(HealthDay News) – There may be a lot more counting of calories when people buy snacks from vending machines or order food in certain restaurants under rules currently being crafted as part of the final phase of the Affordable Care Act.
Once the regulations are in place, calorie information will have to be displayed on roughly five million vending machines in many companies and in restaurants with >20 locations. The hope is that the changes will help consumers make healthier choices, the Associated Press reported.
The U.S. Food and Drug Administration estimates it will cost almost $26 million the first year and $24 million a year after that, the AP reported. And companies with vending machines will have to foot the bill. Businesses will be given a year to comply with the new rules, although the vending machine industry has already asked for a two-year deadline, according to the wire service. The rules will apply to about 10,800 companies that operate ≥20 vending machines. Nearly three quarters of those companies have three or fewer employees, and their profit margin is extremely low, an industry group told the AP.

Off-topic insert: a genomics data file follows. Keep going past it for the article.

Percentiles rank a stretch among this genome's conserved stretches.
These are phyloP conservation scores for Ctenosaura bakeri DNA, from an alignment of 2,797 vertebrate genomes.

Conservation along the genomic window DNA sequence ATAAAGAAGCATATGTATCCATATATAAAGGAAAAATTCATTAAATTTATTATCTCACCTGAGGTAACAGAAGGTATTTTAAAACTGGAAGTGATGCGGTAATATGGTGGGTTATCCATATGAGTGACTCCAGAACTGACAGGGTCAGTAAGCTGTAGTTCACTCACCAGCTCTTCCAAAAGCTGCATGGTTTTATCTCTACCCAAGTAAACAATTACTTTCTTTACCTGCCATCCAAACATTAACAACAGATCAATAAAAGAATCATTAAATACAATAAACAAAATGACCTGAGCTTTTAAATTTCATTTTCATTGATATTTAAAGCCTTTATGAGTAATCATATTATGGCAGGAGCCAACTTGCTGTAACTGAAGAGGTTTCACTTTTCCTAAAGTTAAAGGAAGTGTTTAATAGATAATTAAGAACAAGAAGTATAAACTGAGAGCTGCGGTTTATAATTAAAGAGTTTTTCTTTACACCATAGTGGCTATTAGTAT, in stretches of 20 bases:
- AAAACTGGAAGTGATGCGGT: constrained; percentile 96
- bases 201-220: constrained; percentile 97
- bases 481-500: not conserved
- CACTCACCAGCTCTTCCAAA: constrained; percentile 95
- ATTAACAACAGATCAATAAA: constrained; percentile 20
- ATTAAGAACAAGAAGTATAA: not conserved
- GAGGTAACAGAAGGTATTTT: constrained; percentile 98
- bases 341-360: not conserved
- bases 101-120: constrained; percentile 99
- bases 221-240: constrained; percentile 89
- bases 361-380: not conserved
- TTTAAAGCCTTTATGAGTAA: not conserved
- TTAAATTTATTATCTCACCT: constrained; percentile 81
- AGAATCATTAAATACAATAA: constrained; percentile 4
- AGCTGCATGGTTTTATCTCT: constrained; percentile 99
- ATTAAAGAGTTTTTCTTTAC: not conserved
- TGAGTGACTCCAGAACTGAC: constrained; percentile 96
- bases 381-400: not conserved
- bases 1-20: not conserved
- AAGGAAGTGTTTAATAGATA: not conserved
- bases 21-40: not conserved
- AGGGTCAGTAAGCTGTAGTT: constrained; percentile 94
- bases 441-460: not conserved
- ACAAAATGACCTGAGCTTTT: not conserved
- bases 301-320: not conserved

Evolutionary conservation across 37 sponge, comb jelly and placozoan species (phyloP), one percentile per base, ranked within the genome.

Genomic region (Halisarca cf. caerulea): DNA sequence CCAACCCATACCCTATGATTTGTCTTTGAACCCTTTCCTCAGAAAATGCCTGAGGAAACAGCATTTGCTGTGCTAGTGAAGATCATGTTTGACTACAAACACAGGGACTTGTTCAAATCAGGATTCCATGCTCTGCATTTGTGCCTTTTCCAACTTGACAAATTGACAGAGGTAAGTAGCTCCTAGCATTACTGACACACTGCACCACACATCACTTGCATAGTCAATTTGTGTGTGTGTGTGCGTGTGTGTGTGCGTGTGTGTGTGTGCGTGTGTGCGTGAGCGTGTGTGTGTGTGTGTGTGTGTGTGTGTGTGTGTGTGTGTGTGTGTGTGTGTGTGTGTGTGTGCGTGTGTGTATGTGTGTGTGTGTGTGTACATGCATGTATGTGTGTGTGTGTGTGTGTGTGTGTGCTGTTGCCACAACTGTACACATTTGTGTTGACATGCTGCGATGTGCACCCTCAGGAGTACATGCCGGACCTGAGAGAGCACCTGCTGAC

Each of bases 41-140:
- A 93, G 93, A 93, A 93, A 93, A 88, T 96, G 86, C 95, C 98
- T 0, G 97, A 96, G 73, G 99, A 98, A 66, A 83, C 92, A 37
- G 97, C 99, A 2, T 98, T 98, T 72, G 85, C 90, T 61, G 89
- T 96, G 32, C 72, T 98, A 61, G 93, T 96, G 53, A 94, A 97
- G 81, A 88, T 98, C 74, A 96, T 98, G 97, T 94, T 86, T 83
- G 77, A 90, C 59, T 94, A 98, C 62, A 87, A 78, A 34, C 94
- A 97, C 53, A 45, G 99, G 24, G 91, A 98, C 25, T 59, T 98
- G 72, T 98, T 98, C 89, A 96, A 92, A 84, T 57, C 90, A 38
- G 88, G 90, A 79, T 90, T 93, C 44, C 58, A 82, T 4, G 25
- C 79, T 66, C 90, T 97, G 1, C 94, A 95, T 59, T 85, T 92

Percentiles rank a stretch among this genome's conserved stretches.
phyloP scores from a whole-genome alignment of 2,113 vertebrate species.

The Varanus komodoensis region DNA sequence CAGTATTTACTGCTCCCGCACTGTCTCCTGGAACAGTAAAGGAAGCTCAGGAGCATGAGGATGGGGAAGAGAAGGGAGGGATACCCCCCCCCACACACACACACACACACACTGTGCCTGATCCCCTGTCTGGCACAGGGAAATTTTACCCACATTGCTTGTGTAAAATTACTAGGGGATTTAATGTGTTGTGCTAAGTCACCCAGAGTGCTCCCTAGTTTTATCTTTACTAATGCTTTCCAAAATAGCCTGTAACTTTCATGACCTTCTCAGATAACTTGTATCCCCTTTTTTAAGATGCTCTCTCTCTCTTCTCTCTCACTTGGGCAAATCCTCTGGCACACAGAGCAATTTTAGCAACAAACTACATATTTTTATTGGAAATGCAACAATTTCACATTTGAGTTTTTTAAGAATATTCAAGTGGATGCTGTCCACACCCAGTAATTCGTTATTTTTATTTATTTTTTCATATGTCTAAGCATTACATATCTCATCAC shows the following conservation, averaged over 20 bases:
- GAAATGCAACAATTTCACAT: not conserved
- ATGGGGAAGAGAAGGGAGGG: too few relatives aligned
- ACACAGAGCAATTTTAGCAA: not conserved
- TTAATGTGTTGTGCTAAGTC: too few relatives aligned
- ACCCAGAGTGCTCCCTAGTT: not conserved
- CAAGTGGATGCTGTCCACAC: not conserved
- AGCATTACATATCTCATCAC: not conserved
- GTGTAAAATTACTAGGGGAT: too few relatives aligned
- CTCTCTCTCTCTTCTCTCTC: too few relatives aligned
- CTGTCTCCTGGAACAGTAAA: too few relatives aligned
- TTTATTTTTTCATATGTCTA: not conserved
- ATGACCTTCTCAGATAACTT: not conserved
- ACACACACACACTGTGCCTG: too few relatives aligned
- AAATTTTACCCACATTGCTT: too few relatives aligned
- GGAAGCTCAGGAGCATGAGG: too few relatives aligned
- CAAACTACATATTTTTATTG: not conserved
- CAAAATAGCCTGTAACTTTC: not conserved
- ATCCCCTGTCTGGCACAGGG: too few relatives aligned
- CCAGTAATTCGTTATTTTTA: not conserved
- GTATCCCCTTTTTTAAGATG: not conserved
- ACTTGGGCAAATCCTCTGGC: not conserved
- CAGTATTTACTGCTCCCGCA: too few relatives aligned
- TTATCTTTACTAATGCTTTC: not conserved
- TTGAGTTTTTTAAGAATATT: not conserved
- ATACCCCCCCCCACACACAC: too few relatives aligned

Restaurant chains with >20 locations will also have to post calorie information, under another set of rules the FDA is finalizing. Certain cities already require this, and some large fast-food operations do it voluntarily, according to the AP.